allstar rating: 2

Various Artists
Legacy: A Tribute to Fleetwood Mac's Rumours
(Lava/Atlantic)

"I Don't Want to Know" (real audio sample)

It's one thing for Fleetwood Mac to reunite and tour and tape a TV special and release a live album of hits. It's quite another for a hodgepodge of current pop artists to pay tribute to their most famous album by coverin g the same tracks in exact song order - and it's just not a good thing.
   For one, the majority of these artists are one- hit- wonder types - Tonic, Matchbox 20, Sister Hazel, and Duncan Sheik, et al - and the best that can be said is that their performances are true to their own styles. Both Matchbox 20 and Sister Hazel, for i nstance, feel the necessity to imbue their choices - "Never Going Back" and "Gold Dust Woman," respectively - with overwrought vocals and sludgey tempos (the former even changes Lindsay Buckingham's charming little tune into a minor- key dirge; unfortunat ely, the song was not meant for that kind of bombastic brooding - Buckingham's original take showed off the song's irony, with its touch of pain surrounding the edges of its lightness).
   It gets worse. Elton John's faux- disco "Don't Stop" is utter variety show gaga; Shawn Colvin, who usually doesn't fall for these sorts of traps, tiptoes through "The Chain" as if fearful of even touching the original's ferocity, and only succeeds in pass ive fawning; the Cranberries choose to ape the exact arrangement of "Go Your Own Way," for some inexplicable reason, and in the process Dolores O'Riordan's breathy vocals and mispronounced words mock the fierceness of Buckingham's original anger, to say n othing of the needless note- for- note guitar outro. Finally, Jewel yodels her way through "You Make Loving Fun," without a hint of Christine McVie's original subtlety, as if she's singing the national anthem at the Super Bowl again.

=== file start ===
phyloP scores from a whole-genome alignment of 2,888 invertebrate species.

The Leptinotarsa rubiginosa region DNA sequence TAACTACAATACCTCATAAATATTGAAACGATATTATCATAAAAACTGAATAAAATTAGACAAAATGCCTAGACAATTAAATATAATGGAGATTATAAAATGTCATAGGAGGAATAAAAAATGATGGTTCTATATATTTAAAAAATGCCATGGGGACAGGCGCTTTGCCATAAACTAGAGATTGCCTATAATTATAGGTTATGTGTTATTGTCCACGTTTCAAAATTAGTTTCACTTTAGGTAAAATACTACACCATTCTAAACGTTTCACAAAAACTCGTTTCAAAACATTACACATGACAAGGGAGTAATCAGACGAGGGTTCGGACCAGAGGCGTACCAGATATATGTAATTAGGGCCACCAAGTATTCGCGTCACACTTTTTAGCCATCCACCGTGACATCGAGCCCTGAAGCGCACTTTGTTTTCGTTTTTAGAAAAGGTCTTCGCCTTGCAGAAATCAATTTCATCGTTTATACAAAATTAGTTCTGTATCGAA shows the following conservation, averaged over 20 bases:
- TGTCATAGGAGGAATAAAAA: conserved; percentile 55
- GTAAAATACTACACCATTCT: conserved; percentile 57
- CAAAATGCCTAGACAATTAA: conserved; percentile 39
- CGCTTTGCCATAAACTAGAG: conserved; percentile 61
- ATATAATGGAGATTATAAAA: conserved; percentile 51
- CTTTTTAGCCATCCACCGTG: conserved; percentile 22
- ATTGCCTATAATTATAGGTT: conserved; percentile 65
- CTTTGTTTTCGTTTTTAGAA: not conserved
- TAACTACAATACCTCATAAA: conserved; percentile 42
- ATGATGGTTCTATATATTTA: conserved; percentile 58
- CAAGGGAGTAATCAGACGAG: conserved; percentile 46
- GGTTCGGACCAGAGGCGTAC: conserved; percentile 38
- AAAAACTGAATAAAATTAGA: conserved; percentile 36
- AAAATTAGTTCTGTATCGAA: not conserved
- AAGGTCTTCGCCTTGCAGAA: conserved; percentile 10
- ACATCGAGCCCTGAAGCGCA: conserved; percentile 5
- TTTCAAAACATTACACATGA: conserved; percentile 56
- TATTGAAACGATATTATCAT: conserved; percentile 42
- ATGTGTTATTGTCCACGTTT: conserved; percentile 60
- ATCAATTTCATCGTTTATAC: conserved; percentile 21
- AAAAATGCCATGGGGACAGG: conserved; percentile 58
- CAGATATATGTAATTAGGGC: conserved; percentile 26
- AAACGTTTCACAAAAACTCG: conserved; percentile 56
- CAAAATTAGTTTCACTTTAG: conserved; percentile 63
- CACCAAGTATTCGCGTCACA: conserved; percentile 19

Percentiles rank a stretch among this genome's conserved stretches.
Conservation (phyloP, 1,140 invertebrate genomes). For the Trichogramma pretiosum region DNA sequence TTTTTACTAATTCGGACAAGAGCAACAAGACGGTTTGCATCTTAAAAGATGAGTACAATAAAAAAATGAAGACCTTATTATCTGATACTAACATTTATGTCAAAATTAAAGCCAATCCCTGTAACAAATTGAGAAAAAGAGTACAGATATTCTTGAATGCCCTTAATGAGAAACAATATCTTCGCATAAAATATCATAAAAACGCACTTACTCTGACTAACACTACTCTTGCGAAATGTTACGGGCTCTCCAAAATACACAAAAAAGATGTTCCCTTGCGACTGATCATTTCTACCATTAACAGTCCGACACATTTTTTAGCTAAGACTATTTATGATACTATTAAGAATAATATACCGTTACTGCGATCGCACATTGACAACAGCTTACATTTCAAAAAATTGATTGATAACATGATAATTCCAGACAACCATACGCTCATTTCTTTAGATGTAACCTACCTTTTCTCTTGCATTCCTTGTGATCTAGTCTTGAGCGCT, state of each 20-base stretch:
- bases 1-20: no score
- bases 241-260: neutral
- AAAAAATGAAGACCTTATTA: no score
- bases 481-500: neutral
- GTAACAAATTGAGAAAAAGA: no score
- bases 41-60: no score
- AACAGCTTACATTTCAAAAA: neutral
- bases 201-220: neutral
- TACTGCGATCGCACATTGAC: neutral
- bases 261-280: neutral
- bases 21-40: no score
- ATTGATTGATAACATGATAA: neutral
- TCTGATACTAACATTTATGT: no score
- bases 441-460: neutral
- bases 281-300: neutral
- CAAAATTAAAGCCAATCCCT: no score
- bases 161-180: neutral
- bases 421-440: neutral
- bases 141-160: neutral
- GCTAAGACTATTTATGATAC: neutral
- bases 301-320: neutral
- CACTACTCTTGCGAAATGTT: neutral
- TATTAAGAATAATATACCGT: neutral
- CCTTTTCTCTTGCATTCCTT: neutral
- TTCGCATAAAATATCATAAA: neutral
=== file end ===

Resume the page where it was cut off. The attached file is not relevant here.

Usually in these cases a few sleepers break the monotony, but even those are tough to find. Only the Goo Goo Dolls, of all people, offer a fresh new treatment on their chosen cut, "I Don't Want to Know," instilling it with spontaneous energy, although the y too darken the original with a minor- key interpretation, though not as criminally.
   The only perceptible reason for this album's existence is to showcase these songs to a new, younger generation. The producers of the 1978 film version of Sgt. Pepper's Lonely Heart's Club Band had the same idea, and look where it got them.

-John Bitzer

This review is copyright 1996, 1997 of N2K Inc. From Allstar, the better online music magazine